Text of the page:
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Identifying life-threatening VITT using a highly specific ELISA

Vaccine-induced immune thrombocytopenia and thrombosis has been identified as a rare side effect of the ChAdOx1 nCoV-19 adenoviral vector vaccine. Alex Stephenson-Brown explains how an ELISA from Stago can detect cases of the condition.

As vaccine-induced immune thrombocytopenia and thrombosis (VITT) is a new condition, there is limited evidence available to inform clinical management. Recent research1 by the UK’s Expert Haematology Panel indicates overall mortality to be as high as 22%, with the greatest risk of death from those presenting with both a low platelet count and an intracranial haemorrhage. Most were previously fit and healthy young people. The National Institute for Health and Care Excellence (NICE) has also adapted its own recent guidelines based on this haematology panel’s findings.2 Fortunately, treatment options are available, with early interventions thought to produce the best outcomes.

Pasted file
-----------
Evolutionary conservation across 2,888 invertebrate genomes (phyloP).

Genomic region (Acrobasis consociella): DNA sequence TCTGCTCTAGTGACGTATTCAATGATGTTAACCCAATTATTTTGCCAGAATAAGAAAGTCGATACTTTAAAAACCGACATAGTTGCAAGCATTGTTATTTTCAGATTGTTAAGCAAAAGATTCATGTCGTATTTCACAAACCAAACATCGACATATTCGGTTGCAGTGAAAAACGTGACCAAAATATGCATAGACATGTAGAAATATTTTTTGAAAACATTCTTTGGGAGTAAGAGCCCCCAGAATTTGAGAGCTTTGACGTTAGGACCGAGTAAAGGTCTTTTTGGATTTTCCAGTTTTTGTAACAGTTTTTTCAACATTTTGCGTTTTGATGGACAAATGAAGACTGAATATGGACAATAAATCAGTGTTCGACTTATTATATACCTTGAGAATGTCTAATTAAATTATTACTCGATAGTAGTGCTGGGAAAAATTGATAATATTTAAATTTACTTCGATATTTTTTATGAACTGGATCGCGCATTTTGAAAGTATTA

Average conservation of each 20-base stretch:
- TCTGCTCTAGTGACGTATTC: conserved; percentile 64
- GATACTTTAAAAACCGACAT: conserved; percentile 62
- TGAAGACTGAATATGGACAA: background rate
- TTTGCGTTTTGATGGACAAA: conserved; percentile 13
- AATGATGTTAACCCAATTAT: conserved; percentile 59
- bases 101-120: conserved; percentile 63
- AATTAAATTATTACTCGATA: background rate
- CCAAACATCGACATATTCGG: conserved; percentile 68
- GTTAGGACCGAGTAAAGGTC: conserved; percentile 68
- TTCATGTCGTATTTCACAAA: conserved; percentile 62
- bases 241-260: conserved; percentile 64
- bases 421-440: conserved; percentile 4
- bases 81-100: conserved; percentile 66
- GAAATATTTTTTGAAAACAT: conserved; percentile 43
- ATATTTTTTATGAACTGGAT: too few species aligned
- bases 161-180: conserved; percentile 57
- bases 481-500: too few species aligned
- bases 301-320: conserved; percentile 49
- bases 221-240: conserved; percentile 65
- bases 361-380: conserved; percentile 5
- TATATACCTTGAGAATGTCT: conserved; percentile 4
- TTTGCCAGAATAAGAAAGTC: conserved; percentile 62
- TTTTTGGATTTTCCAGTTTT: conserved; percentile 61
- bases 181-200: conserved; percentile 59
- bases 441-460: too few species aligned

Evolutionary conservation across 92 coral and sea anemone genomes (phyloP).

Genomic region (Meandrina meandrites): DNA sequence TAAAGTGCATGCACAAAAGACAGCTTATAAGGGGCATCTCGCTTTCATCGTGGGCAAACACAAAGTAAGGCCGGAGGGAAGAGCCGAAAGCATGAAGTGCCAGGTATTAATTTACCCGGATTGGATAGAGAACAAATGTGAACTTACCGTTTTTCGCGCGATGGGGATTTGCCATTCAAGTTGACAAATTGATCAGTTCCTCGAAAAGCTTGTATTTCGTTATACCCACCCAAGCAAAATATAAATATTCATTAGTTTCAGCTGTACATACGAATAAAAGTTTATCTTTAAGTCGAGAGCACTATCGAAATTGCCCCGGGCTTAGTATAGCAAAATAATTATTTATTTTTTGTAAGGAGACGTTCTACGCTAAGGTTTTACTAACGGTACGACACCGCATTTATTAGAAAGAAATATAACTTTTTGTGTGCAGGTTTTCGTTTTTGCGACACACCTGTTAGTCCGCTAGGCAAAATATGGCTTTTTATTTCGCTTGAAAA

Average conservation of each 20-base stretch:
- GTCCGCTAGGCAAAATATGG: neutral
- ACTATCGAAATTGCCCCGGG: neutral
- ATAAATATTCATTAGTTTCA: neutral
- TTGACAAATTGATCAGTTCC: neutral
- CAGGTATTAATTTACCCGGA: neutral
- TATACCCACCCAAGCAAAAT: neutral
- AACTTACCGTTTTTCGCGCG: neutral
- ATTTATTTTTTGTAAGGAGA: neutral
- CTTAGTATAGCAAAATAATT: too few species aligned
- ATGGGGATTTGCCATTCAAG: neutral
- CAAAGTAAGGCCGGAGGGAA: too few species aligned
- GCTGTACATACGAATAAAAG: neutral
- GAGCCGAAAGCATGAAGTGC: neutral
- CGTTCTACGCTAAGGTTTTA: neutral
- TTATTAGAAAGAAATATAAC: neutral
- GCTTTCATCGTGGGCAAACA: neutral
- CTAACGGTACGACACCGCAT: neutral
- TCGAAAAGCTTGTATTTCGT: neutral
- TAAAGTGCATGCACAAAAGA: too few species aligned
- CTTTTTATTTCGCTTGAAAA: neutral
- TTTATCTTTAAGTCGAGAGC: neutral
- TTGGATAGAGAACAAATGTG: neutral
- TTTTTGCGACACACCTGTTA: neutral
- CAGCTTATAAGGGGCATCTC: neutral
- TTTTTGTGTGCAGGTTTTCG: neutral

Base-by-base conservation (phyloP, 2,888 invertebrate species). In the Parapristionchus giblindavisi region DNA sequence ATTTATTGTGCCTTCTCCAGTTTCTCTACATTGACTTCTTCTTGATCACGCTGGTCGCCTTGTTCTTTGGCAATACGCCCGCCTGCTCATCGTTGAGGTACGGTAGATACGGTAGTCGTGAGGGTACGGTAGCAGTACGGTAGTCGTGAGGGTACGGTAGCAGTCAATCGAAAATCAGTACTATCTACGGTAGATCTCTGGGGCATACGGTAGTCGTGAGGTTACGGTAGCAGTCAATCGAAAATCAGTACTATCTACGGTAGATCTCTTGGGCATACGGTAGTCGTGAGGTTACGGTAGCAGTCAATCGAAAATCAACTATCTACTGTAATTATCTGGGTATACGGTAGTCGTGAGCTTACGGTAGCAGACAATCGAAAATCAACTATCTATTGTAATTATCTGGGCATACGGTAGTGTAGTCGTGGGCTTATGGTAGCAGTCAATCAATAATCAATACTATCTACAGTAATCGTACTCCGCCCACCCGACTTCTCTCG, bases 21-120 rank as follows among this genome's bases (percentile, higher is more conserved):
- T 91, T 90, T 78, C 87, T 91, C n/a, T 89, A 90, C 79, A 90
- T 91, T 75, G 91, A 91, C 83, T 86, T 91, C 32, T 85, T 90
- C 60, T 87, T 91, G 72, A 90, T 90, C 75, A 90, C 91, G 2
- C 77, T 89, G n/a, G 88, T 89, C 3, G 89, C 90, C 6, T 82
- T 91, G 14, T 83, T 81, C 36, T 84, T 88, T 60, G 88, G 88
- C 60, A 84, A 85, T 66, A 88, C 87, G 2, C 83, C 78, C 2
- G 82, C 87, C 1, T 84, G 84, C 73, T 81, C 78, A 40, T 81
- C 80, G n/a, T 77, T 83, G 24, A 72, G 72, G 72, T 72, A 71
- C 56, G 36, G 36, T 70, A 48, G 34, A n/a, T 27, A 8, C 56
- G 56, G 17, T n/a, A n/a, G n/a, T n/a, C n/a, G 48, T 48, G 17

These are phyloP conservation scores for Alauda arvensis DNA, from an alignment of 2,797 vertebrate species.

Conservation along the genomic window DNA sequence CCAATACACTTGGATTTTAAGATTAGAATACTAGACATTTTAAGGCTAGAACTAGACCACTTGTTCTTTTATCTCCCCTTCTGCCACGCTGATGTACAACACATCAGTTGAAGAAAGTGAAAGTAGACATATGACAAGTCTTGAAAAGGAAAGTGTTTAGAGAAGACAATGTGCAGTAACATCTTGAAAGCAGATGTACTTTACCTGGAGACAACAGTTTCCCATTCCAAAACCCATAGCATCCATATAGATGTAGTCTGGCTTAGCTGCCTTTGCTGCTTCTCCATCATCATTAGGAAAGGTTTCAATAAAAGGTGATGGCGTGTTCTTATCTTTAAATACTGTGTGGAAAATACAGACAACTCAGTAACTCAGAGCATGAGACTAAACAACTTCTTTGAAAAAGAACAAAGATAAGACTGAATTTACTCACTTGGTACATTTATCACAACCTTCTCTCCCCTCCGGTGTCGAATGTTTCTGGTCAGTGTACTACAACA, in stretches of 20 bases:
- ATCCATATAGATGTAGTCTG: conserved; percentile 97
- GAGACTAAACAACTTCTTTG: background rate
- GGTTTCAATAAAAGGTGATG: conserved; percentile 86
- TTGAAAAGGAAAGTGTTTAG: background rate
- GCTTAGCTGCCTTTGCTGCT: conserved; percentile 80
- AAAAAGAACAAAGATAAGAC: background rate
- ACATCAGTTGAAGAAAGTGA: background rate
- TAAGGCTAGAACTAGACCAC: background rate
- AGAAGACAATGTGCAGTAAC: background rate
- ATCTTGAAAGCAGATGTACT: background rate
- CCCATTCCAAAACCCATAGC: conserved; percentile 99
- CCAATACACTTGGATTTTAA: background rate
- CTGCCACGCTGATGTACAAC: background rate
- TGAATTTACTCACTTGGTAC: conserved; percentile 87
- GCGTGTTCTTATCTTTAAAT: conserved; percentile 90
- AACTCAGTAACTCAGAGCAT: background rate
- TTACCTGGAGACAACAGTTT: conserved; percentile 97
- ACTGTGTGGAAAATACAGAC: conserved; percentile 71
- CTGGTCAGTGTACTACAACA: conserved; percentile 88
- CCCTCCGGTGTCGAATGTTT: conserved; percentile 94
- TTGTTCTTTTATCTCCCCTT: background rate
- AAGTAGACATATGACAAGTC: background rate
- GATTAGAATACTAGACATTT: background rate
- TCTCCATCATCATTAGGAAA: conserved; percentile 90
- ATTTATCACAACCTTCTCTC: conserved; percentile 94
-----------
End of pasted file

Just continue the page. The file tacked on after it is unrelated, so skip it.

Vaccine-induced immune thrombocytopenia and thrombosis is primarily caused by the patient’s blood developing an antibody that cross reacts with platelet factor 4 and activates the platelets. However, this presents in a pathogenically similar way to heparin-induced thrombocytopenia (HIT), which is a common prothrombotic complication of unfractionated heparin (UFH) and low molecular weight heparin (LMWH) therapies. In a vaccinated patient, the symptoms have been seen to develop from five to 30 days after the first vaccine dose, further reflecting an immunological pattern like that of HIT.

            If the patient is not receiving heparin therapy, a warning sign would be a low platelet count, with low fibrinogen and disproportionally raised D-dimer. For vaccinated patients presenting with these symptoms, additional specialist investigation running an enzyme-linked immunosorbent assay (ELISA) such as Stago’s Asserachrom HPIA becomes necessary.3

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